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If we have a closed container with say some water in it and I continue to heat it until all water changes to steam and I still continue to heat it, what will happen? I assume that the container can withstand any amount of high pressure so it will never explode.

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  • $\begingroup$ A steel container will melt at about 1400 C. $\endgroup$ – Count Iblis Aug 19 '17 at 20:02
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The steam will get really hot.

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    $\begingroup$ To be fair, this is what would happen... $\endgroup$ – J. Murray Aug 19 '17 at 5:21
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Is the container filled completely with water? If so, the water will not boil. If not, then the steam will just get hotter and past the critical point you will have supercritical water.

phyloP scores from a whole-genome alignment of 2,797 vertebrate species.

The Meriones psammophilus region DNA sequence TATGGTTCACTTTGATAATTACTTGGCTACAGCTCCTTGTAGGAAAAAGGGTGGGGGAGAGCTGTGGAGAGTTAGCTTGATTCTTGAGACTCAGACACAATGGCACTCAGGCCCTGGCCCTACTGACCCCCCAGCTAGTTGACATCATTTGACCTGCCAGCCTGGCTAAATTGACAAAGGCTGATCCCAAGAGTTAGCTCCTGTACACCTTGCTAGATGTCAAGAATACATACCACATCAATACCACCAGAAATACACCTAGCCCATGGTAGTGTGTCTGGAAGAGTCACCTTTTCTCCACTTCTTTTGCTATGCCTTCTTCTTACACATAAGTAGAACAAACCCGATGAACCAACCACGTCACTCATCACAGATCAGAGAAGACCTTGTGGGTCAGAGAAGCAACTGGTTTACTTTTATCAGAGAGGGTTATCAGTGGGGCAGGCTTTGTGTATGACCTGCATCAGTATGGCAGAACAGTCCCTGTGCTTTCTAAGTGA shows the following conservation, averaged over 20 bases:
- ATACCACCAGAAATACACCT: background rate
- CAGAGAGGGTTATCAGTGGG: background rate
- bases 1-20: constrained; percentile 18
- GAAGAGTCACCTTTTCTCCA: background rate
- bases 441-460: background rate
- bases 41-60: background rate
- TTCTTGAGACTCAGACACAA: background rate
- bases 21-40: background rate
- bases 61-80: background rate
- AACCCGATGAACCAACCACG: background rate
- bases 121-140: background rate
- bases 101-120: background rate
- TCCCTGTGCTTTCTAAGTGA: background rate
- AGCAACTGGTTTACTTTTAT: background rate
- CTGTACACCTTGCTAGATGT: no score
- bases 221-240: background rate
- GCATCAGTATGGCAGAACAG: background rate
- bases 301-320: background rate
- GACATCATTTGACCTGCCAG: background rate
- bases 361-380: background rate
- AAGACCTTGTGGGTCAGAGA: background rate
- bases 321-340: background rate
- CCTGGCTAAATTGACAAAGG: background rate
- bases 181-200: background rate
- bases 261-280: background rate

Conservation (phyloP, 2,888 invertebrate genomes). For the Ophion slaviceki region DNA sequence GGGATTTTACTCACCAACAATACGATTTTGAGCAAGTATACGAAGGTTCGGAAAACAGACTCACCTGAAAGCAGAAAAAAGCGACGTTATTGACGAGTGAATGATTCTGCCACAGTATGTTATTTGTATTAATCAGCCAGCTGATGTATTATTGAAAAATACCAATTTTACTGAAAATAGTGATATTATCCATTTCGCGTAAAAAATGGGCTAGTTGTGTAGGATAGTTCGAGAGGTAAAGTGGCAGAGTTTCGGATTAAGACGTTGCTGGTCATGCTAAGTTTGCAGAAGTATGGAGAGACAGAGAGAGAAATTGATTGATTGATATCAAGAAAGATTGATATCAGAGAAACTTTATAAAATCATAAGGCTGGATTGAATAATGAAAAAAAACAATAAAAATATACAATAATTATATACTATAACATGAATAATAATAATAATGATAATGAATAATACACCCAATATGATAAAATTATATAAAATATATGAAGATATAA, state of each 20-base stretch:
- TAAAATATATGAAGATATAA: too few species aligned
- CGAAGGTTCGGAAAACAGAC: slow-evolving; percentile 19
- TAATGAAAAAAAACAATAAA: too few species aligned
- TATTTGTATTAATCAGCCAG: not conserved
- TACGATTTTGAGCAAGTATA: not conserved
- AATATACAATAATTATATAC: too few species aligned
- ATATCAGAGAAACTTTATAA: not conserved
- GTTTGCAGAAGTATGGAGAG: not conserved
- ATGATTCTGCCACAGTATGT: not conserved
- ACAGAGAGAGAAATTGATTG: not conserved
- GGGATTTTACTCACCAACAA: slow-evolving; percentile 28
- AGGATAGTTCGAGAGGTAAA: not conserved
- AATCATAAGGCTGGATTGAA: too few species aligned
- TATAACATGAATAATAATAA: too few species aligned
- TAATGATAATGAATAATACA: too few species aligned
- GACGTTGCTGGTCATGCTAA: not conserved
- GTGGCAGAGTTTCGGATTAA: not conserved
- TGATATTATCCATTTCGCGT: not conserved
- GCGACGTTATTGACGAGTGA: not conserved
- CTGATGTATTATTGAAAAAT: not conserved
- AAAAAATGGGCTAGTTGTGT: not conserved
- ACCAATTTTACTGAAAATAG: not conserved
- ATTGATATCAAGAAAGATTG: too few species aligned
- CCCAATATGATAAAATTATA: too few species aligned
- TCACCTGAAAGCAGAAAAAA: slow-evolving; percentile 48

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As long as there is some room in the container (it is not literally full of water) the steam will just get really hot. This is because pressure is proportional to temperature (Gay-Lussac's Law). So as the pressure builds inside the container, the temperature will increase. In your experiment if the container can withstand any pressure (and hopefully it can withstand the heat), then the temperature will get very high.

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Assuming a closed system, assuming container survives, and since by hypothesis it will resist high pressure to never explode, the Zeroth law of thermodynamics is clear: Given sufficient time, the container, and the steam, will be at the same temperature of the heat source (say.. a flame, or whatever).

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